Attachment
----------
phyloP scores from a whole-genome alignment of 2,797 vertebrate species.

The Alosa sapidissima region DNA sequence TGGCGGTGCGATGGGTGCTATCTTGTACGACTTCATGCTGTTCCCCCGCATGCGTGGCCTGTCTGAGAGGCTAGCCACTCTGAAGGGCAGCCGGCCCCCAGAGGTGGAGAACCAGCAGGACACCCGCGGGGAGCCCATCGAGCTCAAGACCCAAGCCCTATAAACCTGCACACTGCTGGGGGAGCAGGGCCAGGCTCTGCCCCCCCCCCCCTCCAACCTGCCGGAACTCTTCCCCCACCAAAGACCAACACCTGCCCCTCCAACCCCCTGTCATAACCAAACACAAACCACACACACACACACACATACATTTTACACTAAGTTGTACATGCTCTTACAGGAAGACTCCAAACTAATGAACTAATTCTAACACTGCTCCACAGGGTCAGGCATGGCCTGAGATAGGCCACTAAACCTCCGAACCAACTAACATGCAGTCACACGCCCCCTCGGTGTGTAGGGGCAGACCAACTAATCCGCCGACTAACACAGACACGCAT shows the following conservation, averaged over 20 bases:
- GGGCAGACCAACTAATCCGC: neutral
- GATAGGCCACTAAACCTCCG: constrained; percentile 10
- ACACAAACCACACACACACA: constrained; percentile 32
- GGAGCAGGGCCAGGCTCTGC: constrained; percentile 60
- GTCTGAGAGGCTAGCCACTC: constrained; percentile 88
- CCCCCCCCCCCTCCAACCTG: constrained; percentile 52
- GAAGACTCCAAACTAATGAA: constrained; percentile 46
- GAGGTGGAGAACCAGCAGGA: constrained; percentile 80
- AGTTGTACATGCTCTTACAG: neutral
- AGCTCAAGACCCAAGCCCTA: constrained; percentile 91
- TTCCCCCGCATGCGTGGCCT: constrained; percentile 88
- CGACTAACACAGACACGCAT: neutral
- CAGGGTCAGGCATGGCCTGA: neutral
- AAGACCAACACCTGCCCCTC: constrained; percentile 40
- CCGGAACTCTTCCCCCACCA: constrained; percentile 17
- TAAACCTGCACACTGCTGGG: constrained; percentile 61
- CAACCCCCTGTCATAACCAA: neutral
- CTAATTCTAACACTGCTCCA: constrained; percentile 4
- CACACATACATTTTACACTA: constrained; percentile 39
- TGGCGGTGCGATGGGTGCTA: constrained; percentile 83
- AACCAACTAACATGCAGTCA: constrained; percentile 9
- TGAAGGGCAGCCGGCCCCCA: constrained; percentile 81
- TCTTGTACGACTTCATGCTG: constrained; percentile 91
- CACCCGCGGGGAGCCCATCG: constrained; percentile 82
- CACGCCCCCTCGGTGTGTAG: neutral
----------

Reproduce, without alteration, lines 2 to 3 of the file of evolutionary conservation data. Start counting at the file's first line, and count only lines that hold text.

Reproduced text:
The Alosa sapidissima region DNA sequence TGGCGGTGCGATGGGTGCTATCTTGTACGACTTCATGCTGTTCCCCCGCATGCGTGGCCTGTCTGAGAGGCTAGCCACTCTGAAGGGCAGCCGGCCCCCAGAGGTGGAGAACCAGCAGGACACCCGCGGGGAGCCCATCGAGCTCAAGACCCAAGCCCTATAAACCTGCACACTGCTGGGGGAGCAGGGCCAGGCTCTGCCCCCCCCCCCCTCCAACCTGCCGGAACTCTTCCCCCACCAAAGACCAACACCTGCCCCTCCAACCCCCTGTCATAACCAAACACAAACCACACACACACACACACATACATTTTACACTAAGTTGTACATGCTCTTACAGGAAGACTCCAAACTAATGAACTAATTCTAACACTGCTCCACAGGGTCAGGCATGGCCTGAGATAGGCCACTAAACCTCCGAACCAACTAACATGCAGTCACACGCCCCCTCGGTGTGTAGGGGCAGACCAACTAATCCGCCGACTAACACAGACACGCAT shows the following conservation, averaged over 20 bases:
- GGGCAGACCAACTAATCCGC: neutral